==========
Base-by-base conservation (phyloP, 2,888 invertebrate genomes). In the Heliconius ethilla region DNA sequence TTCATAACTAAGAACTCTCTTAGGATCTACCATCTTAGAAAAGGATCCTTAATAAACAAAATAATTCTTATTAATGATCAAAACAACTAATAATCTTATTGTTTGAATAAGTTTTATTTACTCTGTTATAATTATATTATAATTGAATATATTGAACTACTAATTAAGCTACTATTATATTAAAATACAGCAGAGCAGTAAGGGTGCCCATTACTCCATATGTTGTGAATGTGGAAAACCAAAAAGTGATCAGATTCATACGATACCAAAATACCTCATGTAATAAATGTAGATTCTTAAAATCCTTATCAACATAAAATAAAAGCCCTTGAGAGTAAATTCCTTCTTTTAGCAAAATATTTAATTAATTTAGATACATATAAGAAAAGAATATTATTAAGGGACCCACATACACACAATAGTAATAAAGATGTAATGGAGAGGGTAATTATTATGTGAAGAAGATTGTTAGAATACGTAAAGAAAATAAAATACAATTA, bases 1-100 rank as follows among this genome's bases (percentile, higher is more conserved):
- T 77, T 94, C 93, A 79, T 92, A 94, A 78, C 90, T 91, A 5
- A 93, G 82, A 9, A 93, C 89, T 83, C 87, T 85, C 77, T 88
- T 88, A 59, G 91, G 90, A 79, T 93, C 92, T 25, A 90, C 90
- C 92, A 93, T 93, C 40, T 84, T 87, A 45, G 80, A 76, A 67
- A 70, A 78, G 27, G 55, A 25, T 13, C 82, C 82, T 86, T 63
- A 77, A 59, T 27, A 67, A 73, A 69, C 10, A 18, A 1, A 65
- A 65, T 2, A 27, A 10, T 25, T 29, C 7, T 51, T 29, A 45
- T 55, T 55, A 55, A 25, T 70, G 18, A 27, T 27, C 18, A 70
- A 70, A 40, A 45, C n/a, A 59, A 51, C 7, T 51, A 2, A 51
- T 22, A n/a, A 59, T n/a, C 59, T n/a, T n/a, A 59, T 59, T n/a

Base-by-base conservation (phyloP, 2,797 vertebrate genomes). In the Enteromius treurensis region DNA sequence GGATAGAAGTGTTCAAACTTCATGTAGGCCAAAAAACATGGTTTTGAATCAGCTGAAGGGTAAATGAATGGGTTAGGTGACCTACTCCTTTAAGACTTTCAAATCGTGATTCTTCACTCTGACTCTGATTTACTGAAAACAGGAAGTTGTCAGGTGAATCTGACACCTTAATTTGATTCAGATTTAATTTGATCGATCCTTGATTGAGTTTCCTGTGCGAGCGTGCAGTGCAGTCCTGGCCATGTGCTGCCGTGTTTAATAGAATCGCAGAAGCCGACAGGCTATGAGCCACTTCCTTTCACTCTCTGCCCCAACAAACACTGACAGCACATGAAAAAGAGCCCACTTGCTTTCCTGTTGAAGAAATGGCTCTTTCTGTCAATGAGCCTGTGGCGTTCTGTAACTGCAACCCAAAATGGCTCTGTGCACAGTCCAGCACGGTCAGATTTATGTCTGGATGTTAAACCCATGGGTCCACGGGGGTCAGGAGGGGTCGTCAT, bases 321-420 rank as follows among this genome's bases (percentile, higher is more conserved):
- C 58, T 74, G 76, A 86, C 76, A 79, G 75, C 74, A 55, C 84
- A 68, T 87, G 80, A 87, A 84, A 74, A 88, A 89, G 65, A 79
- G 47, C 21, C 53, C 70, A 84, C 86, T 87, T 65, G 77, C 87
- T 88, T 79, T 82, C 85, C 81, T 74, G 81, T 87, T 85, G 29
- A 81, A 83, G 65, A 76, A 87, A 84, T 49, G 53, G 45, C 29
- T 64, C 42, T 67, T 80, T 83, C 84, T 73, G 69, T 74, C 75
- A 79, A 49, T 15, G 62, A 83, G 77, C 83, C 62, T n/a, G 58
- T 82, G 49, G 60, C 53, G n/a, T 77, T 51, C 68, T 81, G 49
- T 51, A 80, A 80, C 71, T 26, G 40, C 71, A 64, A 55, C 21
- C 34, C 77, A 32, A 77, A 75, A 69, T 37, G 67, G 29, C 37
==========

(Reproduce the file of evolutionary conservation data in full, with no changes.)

Base-by-base conservation (phyloP, 2,888 invertebrate genomes). In the Heliconius ethilla region DNA sequence TTCATAACTAAGAACTCTCTTAGGATCTACCATCTTAGAAAAGGATCCTTAATAAACAAAATAATTCTTATTAATGATCAAAACAACTAATAATCTTATTGTTTGAATAAGTTTTATTTACTCTGTTATAATTATATTATAATTGAATATATTGAACTACTAATTAAGCTACTATTATATTAAAATACAGCAGAGCAGTAAGGGTGCCCATTACTCCATATGTTGTGAATGTGGAAAACCAAAAAGTGATCAGATTCATACGATACCAAAATACCTCATGTAATAAATGTAGATTCTTAAAATCCTTATCAACATAAAATAAAAGCCCTTGAGAGTAAATTCCTTCTTTTAGCAAAATATTTAATTAATTTAGATACATATAAGAAAAGAATATTATTAAGGGACCCACATACACACAATAGTAATAAAGATGTAATGGAGAGGGTAATTATTATGTGAAGAAGATTGTTAGAATACGTAAAGAAAATAAAATACAATTA, bases 1-100 rank as follows among this genome's bases (percentile, higher is more conserved):
- T 77, T 94, C 93, A 79, T 92, A 94, A 78, C 90, T 91, A 5
- A 93, G 82, A 9, A 93, C 89, T 83, C 87, T 85, C 77, T 88
- T 88, A 59, G 91, G 90, A 79, T 93, C 92, T 25, A 90, C 90
- C 92, A 93, T 93, C 40, T 84, T 87, A 45, G 80, A 76, A 67
- A 70, A 78, G 27, G 55, A 25, T 13, C 82, C 82, T 86, T 63
- A 77, A 59, T 27, A 67, A 73, A 69, C 10, A 18, A 1, A 65
- A 65, T 2, A 27, A 10, T 25, T 29, C 7, T 51, T 29, A 45
- T 55, T 55, A 55, A 25, T 70, G 18, A 27, T 27, C 18, A 70
- A 70, A 40, A 45, C n/a, A 59, A 51, C 7, T 51, A 2, A 51
- T 22, A n/a, A 59, T n/a, C 59, T n/a, T n/a, A 59, T 59, T n/a

Base-by-base conservation (phyloP, 2,797 vertebrate genomes). In the Enteromius treurensis region DNA sequence GGATAGAAGTGTTCAAACTTCATGTAGGCCAAAAAACATGGTTTTGAATCAGCTGAAGGGTAAATGAATGGGTTAGGTGACCTACTCCTTTAAGACTTTCAAATCGTGATTCTTCACTCTGACTCTGATTTACTGAAAACAGGAAGTTGTCAGGTGAATCTGACACCTTAATTTGATTCAGATTTAATTTGATCGATCCTTGATTGAGTTTCCTGTGCGAGCGTGCAGTGCAGTCCTGGCCATGTGCTGCCGTGTTTAATAGAATCGCAGAAGCCGACAGGCTATGAGCCACTTCCTTTCACTCTCTGCCCCAACAAACACTGACAGCACATGAAAAAGAGCCCACTTGCTTTCCTGTTGAAGAAATGGCTCTTTCTGTCAATGAGCCTGTGGCGTTCTGTAACTGCAACCCAAAATGGCTCTGTGCACAGTCCAGCACGGTCAGATTTATGTCTGGATGTTAAACCCATGGGTCCACGGGGGTCAGGAGGGGTCGTCAT, bases 321-420 rank as follows among this genome's bases (percentile, higher is more conserved):
- C 58, T 74, G 76, A 86, C 76, A 79, G 75, C 74, A 55, C 84
- A 68, T 87, G 80, A 87, A 84, A 74, A 88, A 89, G 65, A 79
- G 47, C 21, C 53, C 70, A 84, C 86, T 87, T 65, G 77, C 87
- T 88, T 79, T 82, C 85, C 81, T 74, G 81, T 87, T 85, G 29
- A 81, A 83, G 65, A 76, A 87, A 84, T 49, G 53, G 45, C 29
- T 64, C 42, T 67, T 80, T 83, C 84, T 73, G 69, T 74, C 75
- A 79, A 49, T 15, G 62, A 83, G 77, C 83, C 62, T n/a, G 58
- T 82, G 49, G 60, C 53, G n/a, T 77, T 51, C 68, T 81, G 49
- T 51, A 80, A 80, C 71, T 26, G 40, C 71, A 64, A 55, C 21
- C 34, C 77, A 32, A 77, A 75, A 69, T 37, G 67, G 29, C 37